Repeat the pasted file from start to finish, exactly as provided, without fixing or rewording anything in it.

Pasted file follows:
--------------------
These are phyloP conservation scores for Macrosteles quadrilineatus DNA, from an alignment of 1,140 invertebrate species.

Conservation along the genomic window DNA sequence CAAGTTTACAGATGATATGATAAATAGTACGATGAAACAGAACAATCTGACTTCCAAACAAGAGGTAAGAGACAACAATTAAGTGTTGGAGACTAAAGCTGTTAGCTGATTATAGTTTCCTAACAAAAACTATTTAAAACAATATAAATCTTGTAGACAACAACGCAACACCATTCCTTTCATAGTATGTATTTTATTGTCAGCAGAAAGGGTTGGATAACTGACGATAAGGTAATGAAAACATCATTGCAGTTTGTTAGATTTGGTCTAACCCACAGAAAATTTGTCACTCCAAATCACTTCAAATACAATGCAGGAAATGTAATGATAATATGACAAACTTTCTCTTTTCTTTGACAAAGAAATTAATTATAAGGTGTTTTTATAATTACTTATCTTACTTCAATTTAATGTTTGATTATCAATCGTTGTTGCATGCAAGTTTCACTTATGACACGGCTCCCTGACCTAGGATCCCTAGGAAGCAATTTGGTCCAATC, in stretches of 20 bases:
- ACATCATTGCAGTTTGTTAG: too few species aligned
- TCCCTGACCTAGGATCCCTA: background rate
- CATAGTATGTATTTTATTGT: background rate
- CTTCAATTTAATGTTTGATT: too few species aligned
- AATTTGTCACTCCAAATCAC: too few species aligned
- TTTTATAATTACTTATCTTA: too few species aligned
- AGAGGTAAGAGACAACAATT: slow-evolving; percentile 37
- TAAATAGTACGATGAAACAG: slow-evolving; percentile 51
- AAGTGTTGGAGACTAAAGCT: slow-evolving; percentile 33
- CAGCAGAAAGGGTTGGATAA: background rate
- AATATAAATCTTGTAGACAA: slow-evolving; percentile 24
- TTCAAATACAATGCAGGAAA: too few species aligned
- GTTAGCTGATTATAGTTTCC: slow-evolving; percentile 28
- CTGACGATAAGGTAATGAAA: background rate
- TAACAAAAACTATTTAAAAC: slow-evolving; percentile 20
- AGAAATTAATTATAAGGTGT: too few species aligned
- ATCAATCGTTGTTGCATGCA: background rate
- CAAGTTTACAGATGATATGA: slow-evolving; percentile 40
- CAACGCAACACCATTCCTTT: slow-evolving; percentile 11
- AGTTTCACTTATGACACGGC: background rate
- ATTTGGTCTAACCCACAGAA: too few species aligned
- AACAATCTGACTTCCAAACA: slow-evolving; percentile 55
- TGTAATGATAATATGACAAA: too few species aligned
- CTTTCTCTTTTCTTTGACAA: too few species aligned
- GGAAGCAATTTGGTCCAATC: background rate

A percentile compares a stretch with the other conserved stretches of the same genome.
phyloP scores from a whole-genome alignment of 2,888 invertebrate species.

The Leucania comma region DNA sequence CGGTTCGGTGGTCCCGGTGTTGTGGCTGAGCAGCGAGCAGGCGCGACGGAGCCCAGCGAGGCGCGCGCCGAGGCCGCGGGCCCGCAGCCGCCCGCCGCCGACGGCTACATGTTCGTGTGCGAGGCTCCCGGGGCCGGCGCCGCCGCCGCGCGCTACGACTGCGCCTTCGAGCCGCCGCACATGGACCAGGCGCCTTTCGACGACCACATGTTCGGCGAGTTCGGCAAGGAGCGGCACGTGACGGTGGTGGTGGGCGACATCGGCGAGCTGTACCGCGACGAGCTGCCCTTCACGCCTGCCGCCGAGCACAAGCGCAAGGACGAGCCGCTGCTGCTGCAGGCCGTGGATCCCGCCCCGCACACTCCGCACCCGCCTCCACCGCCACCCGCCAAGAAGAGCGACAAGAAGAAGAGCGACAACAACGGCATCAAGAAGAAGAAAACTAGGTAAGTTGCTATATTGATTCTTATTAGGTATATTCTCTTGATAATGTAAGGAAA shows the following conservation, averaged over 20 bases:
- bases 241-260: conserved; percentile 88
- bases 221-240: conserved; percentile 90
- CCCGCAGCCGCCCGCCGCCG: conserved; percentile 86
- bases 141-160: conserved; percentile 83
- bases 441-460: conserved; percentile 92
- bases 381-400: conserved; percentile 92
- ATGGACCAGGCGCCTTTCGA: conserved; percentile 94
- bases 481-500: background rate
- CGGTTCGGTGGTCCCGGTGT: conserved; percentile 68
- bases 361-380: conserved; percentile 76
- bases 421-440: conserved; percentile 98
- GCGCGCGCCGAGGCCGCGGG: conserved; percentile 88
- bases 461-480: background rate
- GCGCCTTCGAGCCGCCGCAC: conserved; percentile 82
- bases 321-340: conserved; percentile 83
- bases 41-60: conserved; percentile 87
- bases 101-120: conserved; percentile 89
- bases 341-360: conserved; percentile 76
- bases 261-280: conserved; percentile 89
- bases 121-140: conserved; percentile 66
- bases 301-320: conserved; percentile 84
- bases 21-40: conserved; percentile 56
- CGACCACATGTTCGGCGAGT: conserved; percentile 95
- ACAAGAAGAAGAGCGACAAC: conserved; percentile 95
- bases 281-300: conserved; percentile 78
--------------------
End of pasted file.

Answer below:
These are phyloP conservation scores for Macrosteles quadrilineatus DNA, from an alignment of 1,140 invertebrate species.

Conservation along the genomic window DNA sequence CAAGTTTACAGATGATATGATAAATAGTACGATGAAACAGAACAATCTGACTTCCAAACAAGAGGTAAGAGACAACAATTAAGTGTTGGAGACTAAAGCTGTTAGCTGATTATAGTTTCCTAACAAAAACTATTTAAAACAATATAAATCTTGTAGACAACAACGCAACACCATTCCTTTCATAGTATGTATTTTATTGTCAGCAGAAAGGGTTGGATAACTGACGATAAGGTAATGAAAACATCATTGCAGTTTGTTAGATTTGGTCTAACCCACAGAAAATTTGTCACTCCAAATCACTTCAAATACAATGCAGGAAATGTAATGATAATATGACAAACTTTCTCTTTTCTTTGACAAAGAAATTAATTATAAGGTGTTTTTATAATTACTTATCTTACTTCAATTTAATGTTTGATTATCAATCGTTGTTGCATGCAAGTTTCACTTATGACACGGCTCCCTGACCTAGGATCCCTAGGAAGCAATTTGGTCCAATC, in stretches of 20 bases:
- ACATCATTGCAGTTTGTTAG: too few species aligned
- TCCCTGACCTAGGATCCCTA: background rate
- CATAGTATGTATTTTATTGT: background rate
- CTTCAATTTAATGTTTGATT: too few species aligned
- AATTTGTCACTCCAAATCAC: too few species aligned
- TTTTATAATTACTTATCTTA: too few species aligned
- AGAGGTAAGAGACAACAATT: slow-evolving; percentile 37
- TAAATAGTACGATGAAACAG: slow-evolving; percentile 51
- AAGTGTTGGAGACTAAAGCT: slow-evolving; percentile 33
- CAGCAGAAAGGGTTGGATAA: background rate
- AATATAAATCTTGTAGACAA: slow-evolving; percentile 24
- TTCAAATACAATGCAGGAAA: too few species aligned
- GTTAGCTGATTATAGTTTCC: slow-evolving; percentile 28
- CTGACGATAAGGTAATGAAA: background rate
- TAACAAAAACTATTTAAAAC: slow-evolving; percentile 20
- AGAAATTAATTATAAGGTGT: too few species aligned
- ATCAATCGTTGTTGCATGCA: background rate
- CAAGTTTACAGATGATATGA: slow-evolving; percentile 40
- CAACGCAACACCATTCCTTT: slow-evolving; percentile 11
- AGTTTCACTTATGACACGGC: background rate
- ATTTGGTCTAACCCACAGAA: too few species aligned
- AACAATCTGACTTCCAAACA: slow-evolving; percentile 55
- TGTAATGATAATATGACAAA: too few species aligned
- CTTTCTCTTTTCTTTGACAA: too few species aligned
- GGAAGCAATTTGGTCCAATC: background rate

A percentile compares a stretch with the other conserved stretches of the same genome.
phyloP scores from a whole-genome alignment of 2,888 invertebrate species.

The Leucania comma region DNA sequence CGGTTCGGTGGTCCCGGTGTTGTGGCTGAGCAGCGAGCAGGCGCGACGGAGCCCAGCGAGGCGCGCGCCGAGGCCGCGGGCCCGCAGCCGCCCGCCGCCGACGGCTACATGTTCGTGTGCGAGGCTCCCGGGGCCGGCGCCGCCGCCGCGCGCTACGACTGCGCCTTCGAGCCGCCGCACATGGACCAGGCGCCTTTCGACGACCACATGTTCGGCGAGTTCGGCAAGGAGCGGCACGTGACGGTGGTGGTGGGCGACATCGGCGAGCTGTACCGCGACGAGCTGCCCTTCACGCCTGCCGCCGAGCACAAGCGCAAGGACGAGCCGCTGCTGCTGCAGGCCGTGGATCCCGCCCCGCACACTCCGCACCCGCCTCCACCGCCACCCGCCAAGAAGAGCGACAAGAAGAAGAGCGACAACAACGGCATCAAGAAGAAGAAAACTAGGTAAGTTGCTATATTGATTCTTATTAGGTATATTCTCTTGATAATGTAAGGAAA shows the following conservation, averaged over 20 bases:
- bases 241-260: conserved; percentile 88
- bases 221-240: conserved; percentile 90
- CCCGCAGCCGCCCGCCGCCG: conserved; percentile 86
- bases 141-160: conserved; percentile 83
- bases 441-460: conserved; percentile 92
- bases 381-400: conserved; percentile 92
- ATGGACCAGGCGCCTTTCGA: conserved; percentile 94
- bases 481-500: background rate
- CGGTTCGGTGGTCCCGGTGT: conserved; percentile 68
- bases 361-380: conserved; percentile 76
- bases 421-440: conserved; percentile 98
- GCGCGCGCCGAGGCCGCGGG: conserved; percentile 88
- bases 461-480: background rate
- GCGCCTTCGAGCCGCCGCAC: conserved; percentile 82
- bases 321-340: conserved; percentile 83
- bases 41-60: conserved; percentile 87
- bases 101-120: conserved; percentile 89
- bases 341-360: conserved; percentile 76
- bases 261-280: conserved; percentile 89
- bases 121-140: conserved; percentile 66
- bases 301-320: conserved; percentile 84
- bases 21-40: conserved; percentile 56
- CGACCACATGTTCGGCGAGT: conserved; percentile 95
- ACAAGAAGAAGAGCGACAAC: conserved; percentile 95
- bases 281-300: conserved; percentile 78